Some of us are VERY creative and the idea of a resource for ideas to teach letter sounds may sound rather ludicrous. There are others of us who for sake of time or lack of innovation can't seem to come up with anything at all. For those of us who need a little help and more ideas than we EVER could use, here are a couple of links:

*(please keep in mind that you only need a FEW fun ideas to use... don't get out of control! Use in moderation! ;) You don't want your child's whole focus to be the alphabet, it is just a PART of a full living CM education in these early years :)

This is a free online curriculum with innumerable ideas for teaching letters here.
Erica has a TON of printable manipulatives and some really cool ideas on her site (for free), or you can get them all as a download for $10 here (for a sample of her ideas see her post on the letter B, here)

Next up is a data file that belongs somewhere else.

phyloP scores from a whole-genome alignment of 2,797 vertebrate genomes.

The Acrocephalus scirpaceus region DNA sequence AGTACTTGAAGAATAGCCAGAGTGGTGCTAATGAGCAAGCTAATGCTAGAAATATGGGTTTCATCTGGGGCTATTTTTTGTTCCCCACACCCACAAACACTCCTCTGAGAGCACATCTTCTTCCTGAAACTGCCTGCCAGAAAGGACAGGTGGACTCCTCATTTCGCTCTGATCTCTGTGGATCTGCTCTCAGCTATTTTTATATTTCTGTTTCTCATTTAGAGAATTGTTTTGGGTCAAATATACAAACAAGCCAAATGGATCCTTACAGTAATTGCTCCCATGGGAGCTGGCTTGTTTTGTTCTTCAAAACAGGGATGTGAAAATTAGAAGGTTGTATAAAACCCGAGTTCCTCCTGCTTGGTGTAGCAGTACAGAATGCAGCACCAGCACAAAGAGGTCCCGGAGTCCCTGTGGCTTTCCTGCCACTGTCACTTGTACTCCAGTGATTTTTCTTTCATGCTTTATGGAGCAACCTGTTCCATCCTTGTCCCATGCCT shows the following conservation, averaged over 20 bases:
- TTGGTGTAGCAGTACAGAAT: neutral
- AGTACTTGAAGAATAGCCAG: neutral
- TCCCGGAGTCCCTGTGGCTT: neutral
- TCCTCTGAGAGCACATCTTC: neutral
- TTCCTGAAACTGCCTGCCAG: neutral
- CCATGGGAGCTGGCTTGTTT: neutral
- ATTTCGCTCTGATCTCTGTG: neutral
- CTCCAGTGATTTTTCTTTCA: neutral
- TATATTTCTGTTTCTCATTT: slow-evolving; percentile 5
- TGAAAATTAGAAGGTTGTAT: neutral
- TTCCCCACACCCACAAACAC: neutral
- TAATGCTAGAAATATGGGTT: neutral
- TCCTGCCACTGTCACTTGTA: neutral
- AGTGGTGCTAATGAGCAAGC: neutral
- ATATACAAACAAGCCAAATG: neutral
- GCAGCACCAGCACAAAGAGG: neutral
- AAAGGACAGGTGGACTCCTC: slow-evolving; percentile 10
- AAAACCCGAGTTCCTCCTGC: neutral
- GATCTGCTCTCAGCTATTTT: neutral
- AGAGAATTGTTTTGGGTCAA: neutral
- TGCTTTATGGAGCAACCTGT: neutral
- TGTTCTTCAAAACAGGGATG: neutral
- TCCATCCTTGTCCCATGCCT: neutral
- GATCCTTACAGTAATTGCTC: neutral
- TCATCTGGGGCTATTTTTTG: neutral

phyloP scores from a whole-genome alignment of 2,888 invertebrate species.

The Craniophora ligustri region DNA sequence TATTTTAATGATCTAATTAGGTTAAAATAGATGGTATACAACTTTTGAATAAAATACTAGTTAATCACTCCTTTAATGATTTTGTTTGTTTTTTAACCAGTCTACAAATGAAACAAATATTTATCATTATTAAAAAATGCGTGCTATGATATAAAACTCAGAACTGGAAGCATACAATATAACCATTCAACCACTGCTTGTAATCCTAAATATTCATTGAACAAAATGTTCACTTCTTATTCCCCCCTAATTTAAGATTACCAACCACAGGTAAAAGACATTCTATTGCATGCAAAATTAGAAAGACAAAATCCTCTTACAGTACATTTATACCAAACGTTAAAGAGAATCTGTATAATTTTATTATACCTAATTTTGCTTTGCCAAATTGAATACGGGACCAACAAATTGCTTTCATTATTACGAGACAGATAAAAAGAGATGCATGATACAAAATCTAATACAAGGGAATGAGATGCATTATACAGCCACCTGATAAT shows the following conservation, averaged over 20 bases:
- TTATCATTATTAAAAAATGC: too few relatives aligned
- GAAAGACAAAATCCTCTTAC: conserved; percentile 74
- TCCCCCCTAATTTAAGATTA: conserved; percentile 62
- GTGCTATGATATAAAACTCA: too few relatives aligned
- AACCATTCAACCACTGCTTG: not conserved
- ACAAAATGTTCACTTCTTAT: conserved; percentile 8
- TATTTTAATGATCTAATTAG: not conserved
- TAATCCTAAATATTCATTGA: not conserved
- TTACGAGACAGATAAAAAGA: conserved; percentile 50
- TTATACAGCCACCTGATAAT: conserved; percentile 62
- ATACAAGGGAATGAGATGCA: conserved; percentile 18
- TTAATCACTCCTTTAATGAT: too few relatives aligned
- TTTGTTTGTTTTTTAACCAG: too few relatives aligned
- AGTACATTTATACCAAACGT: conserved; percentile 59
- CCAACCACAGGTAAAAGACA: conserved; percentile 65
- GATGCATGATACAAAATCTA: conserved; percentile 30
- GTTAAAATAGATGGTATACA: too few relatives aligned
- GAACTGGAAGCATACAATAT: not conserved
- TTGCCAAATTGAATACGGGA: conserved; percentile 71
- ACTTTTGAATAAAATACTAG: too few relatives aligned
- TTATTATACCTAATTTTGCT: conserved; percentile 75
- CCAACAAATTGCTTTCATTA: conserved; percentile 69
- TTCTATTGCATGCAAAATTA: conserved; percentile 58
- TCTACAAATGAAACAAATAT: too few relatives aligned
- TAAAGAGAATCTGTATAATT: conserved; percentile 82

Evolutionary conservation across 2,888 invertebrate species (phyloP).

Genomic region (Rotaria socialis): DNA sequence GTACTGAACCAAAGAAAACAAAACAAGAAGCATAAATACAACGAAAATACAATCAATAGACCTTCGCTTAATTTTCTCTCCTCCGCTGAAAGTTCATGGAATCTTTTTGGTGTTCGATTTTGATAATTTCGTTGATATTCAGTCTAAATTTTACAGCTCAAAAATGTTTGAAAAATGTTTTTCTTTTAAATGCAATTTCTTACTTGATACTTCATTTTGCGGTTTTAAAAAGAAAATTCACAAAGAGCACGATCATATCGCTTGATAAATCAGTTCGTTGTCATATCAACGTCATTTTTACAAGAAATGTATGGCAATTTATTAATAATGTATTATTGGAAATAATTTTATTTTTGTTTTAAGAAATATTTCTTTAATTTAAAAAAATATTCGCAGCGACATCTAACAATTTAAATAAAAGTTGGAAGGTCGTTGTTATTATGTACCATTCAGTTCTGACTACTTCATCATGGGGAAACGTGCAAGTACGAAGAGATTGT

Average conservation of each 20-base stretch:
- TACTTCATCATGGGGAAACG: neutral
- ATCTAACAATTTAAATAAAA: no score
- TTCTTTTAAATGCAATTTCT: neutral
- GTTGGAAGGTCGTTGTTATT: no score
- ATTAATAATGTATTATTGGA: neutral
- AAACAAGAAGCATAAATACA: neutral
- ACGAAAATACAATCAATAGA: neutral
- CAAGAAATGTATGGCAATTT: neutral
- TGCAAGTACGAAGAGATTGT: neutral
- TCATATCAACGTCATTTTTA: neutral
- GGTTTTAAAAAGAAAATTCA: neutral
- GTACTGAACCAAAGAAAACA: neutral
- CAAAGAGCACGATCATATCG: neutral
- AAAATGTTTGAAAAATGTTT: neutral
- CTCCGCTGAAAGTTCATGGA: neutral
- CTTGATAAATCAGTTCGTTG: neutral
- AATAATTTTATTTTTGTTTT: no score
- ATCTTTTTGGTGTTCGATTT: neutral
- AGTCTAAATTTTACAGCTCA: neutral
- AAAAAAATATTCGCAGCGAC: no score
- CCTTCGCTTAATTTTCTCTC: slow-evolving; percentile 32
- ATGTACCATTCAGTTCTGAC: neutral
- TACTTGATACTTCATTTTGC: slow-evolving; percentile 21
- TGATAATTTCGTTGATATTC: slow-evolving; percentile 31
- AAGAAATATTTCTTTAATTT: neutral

[All CM quotes are in italics and are taken from Volume One, pages 202-204]


Print on your child's favorite colored paper,
cut out and use with learning letter sounds as well as for word-building 
(which we'll cover in the next post).  

(right click and 'save as' to your computer).

Here are some cool alphabet sets for learning letters

More posts in this series:

Our Story... I'm a failure. {part one}
Our Story... Struggle no more. {part two}
Our Story... Just relax! {part three}
Learning to Read - The Scary Myth {part four}
The Two Keys to Teaching Reading {part five}
Playing a Foundation to Build on.  << -- You are here. :)
First Reading Lessons in Earnest.


Silvia said...

Excellent post, I specially love CM formidable quotes, I can't help but be amazed at this woman who speaks about astronomy, letter games, nutrition...
And you need some help with Bria, you can send her to Texas. Last year, when my oldest was barely five, we were preparing posters for a Tea Party rally and yes, she wrote OBAMA...NO, very important two letter word to follow.